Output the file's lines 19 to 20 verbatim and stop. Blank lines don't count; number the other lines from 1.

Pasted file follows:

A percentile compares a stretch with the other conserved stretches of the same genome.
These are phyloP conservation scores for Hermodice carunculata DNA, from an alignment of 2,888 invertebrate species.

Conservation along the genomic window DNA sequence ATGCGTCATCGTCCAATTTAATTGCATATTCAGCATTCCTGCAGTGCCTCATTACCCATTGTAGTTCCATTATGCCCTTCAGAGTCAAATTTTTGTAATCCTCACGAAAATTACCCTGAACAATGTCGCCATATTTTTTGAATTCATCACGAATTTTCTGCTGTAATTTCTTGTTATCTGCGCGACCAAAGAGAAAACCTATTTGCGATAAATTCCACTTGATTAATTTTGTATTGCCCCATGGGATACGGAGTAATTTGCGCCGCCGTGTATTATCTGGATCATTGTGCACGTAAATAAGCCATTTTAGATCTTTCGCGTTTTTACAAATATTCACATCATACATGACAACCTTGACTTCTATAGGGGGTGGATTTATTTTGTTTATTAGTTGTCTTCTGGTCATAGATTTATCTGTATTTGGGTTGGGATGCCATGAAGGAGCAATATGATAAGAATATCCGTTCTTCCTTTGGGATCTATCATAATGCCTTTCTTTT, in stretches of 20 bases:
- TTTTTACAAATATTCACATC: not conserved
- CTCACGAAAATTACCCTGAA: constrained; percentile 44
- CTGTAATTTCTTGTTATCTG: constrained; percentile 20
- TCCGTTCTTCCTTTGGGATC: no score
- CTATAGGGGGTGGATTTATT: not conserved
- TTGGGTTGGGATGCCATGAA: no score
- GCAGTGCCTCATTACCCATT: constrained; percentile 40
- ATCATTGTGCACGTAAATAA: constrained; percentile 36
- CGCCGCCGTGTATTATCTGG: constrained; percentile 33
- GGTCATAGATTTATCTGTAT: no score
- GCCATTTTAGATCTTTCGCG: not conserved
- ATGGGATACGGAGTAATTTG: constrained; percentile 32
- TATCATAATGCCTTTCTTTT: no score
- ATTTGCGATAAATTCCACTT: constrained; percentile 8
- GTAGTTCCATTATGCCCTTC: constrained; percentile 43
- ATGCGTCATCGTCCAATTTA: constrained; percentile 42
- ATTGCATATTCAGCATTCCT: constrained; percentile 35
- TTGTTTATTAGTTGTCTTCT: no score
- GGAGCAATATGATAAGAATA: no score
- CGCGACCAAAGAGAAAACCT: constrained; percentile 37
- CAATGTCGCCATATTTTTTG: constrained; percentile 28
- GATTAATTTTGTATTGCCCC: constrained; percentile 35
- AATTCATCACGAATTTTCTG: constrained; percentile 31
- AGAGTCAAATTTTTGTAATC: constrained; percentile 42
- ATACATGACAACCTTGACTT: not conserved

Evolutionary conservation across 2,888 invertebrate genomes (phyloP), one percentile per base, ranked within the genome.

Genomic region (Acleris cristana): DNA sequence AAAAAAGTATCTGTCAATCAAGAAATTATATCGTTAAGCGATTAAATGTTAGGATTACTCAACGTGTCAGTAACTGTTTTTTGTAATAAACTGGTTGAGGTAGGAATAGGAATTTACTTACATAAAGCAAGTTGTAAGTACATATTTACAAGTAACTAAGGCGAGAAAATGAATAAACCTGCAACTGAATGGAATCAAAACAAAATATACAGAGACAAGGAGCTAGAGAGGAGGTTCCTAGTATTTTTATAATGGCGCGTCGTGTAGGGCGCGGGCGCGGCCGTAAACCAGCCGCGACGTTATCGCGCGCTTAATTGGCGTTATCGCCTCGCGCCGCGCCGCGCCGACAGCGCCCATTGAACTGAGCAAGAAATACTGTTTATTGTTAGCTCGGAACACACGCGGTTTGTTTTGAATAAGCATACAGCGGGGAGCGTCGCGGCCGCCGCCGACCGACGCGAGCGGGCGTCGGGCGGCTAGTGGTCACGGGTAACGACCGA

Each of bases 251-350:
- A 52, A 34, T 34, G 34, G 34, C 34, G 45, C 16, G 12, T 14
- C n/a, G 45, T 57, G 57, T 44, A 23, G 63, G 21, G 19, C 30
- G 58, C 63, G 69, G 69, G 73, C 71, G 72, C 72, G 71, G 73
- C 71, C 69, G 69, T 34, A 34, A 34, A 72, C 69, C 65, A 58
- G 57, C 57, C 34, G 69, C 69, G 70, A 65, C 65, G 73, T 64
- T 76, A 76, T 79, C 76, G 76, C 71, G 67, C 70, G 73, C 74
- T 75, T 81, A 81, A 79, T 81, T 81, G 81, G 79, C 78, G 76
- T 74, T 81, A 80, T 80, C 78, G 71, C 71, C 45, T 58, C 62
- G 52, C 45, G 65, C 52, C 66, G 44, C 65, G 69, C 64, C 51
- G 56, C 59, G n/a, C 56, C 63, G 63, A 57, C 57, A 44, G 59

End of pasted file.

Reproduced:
- ATGCGTCATCGTCCAATTTA: constrained; percentile 42
- ATTGCATATTCAGCATTCCT: constrained; percentile 35